6 Bar Foods You Can Make at Home
Bar food, unlike other options in fine cuisine, has the distinct task of providing incredible flavor while completely disregarding any sort of nutritional value or caloric nuance.
Or, in other words—it needs to be really, really tasty.
Whether you’ve just arrived at the bar or you’re well past the point of no return, at some point, all of that alcohol’s going to make you hungry. This isn’t much of a problem during a night on the town, but if you’re at home, driving out to your local gathering spot isn’t exactly smart or legal.
In the interest of all of the home parties and drinking games to come, here are six bar foods you can make at home to appease any drinker and keep the party going.
Stringed Cheese Sticks
Cheese sticks hold a permanent spot on most bar menus for its simple nature and universal appeal. Seriously? Who doesn’t like cheese sticks?
If you’ve got a craving for cheese sticks but forgot to pick up some frozen or pre-made options, chances are, you can make cheese sticks at home using individually wrapped string cheese.
To make these sticks, start heating up oil while mixing egg and milk to get enough batter for however many you’re attempting to make. Then, gather up breadcrumbs to serve as the crispy outside layer.
Dunk the stringed cheese into the batter, then the breadcrumbs, then into the heated oil. Cook until golden brown, remove and wait as long as your body lets you before chowing down. A simple solution to a classic craving, indeed.
Deep Fried Cheese Curds
While you’ve got your homegrown deep fryer set up, how’s about we go for some cheese curds?
While similar to the stringed cheese sticks, cheese curds are made from a milder cheese and are often easier to eat in droves. Plus, they might even be easier to make.
To make some cheese curds, start with cubes of mild cheese and coat with a batter made of flour and egg. If the conception is too thin, you may want to add some milk. Or, if you’re feeling adventurous, substitute out the milk for your favorite beer. Make sure the cheese is coated evenly in the batter, then drop into the deep fryer and pull out when finished.
Much like the recipe implies, these cheese curds go great with beer and can keep hungry guests from raiding the more important items in your kitchen.
Pretzels and Cheese
In keeping with cheesy tradition, leftover pretzels from an appetizer plate can be quickly repurposed to fulfill the desires of anyone for a cheese fondue sauce. Assuming you’ve already secured enough pretzels, here’s how to go about making the dipping sauce:
Start with light cheeses, preferably swiss, and gather enough for however many people you’re hoping to feed. Then, grab some white wine and begin to simmer. Pour in the cheeses, add flour and salt to thicken up the mixture, and toss in some nutmeg if you have it handy.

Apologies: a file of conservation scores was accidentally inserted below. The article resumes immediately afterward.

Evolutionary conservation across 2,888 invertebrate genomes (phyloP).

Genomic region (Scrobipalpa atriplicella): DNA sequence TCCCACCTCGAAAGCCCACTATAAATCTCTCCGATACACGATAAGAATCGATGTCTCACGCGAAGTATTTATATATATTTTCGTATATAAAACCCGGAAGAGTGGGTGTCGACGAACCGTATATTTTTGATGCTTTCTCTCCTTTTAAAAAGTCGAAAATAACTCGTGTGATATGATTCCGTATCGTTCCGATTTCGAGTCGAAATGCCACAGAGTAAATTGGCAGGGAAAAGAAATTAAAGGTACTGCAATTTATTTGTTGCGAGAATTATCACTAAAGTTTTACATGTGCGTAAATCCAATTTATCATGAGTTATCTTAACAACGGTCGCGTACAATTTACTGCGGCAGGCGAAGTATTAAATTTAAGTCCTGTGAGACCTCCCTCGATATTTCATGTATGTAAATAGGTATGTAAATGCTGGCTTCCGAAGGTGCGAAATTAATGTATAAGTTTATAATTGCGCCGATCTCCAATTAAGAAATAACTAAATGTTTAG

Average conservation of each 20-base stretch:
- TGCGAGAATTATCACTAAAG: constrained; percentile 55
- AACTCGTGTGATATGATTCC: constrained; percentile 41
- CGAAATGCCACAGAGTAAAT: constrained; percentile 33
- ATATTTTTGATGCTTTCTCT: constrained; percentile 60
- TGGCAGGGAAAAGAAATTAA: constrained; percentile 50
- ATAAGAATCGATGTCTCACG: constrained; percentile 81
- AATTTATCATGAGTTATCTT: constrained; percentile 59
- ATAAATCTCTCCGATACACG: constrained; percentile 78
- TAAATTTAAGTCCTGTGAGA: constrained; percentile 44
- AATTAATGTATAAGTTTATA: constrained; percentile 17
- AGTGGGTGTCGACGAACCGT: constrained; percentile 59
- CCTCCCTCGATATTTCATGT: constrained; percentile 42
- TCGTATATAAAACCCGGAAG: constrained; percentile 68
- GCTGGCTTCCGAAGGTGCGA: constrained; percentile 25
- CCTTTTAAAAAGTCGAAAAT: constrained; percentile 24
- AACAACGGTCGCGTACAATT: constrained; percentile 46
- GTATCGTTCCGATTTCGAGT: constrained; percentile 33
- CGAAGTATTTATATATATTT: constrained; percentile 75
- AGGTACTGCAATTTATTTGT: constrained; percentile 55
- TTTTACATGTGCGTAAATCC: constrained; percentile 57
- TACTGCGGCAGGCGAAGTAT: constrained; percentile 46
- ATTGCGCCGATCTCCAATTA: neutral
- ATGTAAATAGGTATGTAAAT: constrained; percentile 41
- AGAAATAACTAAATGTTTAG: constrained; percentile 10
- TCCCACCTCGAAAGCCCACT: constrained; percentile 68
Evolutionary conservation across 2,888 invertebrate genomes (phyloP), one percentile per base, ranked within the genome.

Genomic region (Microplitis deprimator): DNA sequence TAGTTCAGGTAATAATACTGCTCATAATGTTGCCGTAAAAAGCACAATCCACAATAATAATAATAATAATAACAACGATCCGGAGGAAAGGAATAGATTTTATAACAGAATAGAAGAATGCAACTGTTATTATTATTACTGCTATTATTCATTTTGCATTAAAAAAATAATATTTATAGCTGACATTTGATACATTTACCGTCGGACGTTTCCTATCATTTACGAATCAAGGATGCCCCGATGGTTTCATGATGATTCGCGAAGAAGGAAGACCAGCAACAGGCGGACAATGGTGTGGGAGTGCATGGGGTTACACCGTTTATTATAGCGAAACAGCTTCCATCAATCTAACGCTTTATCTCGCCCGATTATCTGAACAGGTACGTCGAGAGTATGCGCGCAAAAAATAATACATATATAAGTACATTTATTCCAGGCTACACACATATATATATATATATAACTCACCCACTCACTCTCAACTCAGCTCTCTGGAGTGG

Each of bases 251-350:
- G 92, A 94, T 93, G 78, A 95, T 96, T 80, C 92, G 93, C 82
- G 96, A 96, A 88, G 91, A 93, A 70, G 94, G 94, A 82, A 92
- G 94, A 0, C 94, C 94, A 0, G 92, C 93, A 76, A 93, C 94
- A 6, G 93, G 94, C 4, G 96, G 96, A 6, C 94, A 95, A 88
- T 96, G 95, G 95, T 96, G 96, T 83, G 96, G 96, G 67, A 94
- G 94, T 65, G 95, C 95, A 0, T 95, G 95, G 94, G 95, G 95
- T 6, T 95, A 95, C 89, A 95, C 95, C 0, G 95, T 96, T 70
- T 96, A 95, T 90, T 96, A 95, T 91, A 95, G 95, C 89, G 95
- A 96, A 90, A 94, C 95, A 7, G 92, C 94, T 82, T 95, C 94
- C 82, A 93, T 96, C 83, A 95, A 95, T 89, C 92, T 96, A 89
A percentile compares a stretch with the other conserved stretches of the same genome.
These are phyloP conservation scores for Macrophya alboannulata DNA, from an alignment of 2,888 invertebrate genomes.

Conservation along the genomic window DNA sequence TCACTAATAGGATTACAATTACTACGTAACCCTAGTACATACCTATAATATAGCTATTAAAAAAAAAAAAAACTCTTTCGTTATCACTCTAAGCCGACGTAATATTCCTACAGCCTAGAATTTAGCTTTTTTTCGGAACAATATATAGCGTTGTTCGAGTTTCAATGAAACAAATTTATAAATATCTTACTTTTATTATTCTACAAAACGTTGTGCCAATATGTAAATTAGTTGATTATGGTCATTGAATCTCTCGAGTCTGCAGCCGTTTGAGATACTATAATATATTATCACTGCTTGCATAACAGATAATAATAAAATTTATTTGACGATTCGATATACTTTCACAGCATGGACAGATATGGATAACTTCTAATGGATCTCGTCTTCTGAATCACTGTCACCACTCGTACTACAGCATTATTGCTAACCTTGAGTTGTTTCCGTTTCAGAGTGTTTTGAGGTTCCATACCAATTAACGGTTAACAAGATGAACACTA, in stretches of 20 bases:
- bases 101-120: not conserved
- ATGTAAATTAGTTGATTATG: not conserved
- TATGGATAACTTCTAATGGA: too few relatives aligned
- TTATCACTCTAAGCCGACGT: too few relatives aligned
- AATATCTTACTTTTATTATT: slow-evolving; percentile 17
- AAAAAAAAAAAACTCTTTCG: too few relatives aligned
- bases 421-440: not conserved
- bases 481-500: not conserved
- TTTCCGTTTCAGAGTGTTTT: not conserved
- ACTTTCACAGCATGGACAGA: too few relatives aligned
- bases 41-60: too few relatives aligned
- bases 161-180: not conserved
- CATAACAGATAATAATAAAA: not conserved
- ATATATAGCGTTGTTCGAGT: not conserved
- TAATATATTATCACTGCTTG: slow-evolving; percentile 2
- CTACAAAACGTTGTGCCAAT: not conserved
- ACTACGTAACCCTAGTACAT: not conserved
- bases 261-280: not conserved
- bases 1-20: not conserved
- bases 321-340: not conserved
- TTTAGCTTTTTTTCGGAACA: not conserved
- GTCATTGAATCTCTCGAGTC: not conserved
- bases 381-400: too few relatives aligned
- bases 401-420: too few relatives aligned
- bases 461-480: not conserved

This versatile fondue is going to go with pretzels, but if you’re not in the mood for a salty treat, you can pretty much dip anything imaginable into this mixture. We’d recommend broccoli or fresh bread, but you may want to try out french fries, chips, and anything else you’ve been craving and need to add a little bit of cheese too.
It’s not something you’d find in a San Diego Night Club but it’s certainly a good guilty pleasure treat you can try out before heading downtown.
While popcorn, unsalted and without butter, can be one of the healthiest snacks available, the bar variety is often loaded with a host of other foods you may or may not have ever considered adding to this simple item. Our loaded popcorn suggestion is filled with America’s two favorite bar staples: bacon and cheese.
Start with bacon strips and begin cooking as normal. Once finished, break and cut the strips up into small bits and pull out the cheese. We recommend liquid cheese, but if you don’t have any on hand, you can try melting your shredded cheese by making a roux and thickening with milk and spices.
Place your freshly popped popcorn into the serving container, cover liberally with cheese, and sprinkle on bacon bits. You might need a doctor’s appointment the morning after but you’ll certainly enjoy this treat tonight.
Out of all of the bar foods listed here, this one is the most dependent upon a fully stocked chicken. However, if you’ve got the wings and sauces on hand, there’s no reason why you can’t make a perfectly good buffalo sauce to douse your wings in.
Start with your favorite hot sauce and whisk in butter and vinegar. Worcestershire sauce is the difficult item to obtain, but assuming you have it, you’ll only need to add in a few teaspoons and finish up with some garlic. Heat and stir until consistent, use with your wings, and turn on a sports game of your choosing.
Loaded Mac and Cheese
Using essentially every other item on this list, we have one last bar food to suggest that hopefully won’t leave too much damage on you.
Everyone approaches loaded mac and cheese differently. Instead of overloaded with ingredients, however, we suggest a simpler and more intentional approach.
After cooking the macaroni, utilize the roux method we mentioned earlier to melt some cheese and make it as delicious as possible. If the macaroni you own come with a cheese packet, then feel free to dump as much of that in there as your stomach can handle.
Coat the macaroni liberally with your concoction and bake in the oven. If you want extra consistently in shape, consider throwing in some egg as well. Once finished, cover in bacon bits, herbs, sour cream, and anything else you may desire. You may want to eat this one before thinking about the health implications too hard.
Try out these bar food recipes at home and substitute out anything you need to with your kitchen setup. The goal of bar food is not accuracy or quality, but flavor.
After all—who goes to a bar for a salad?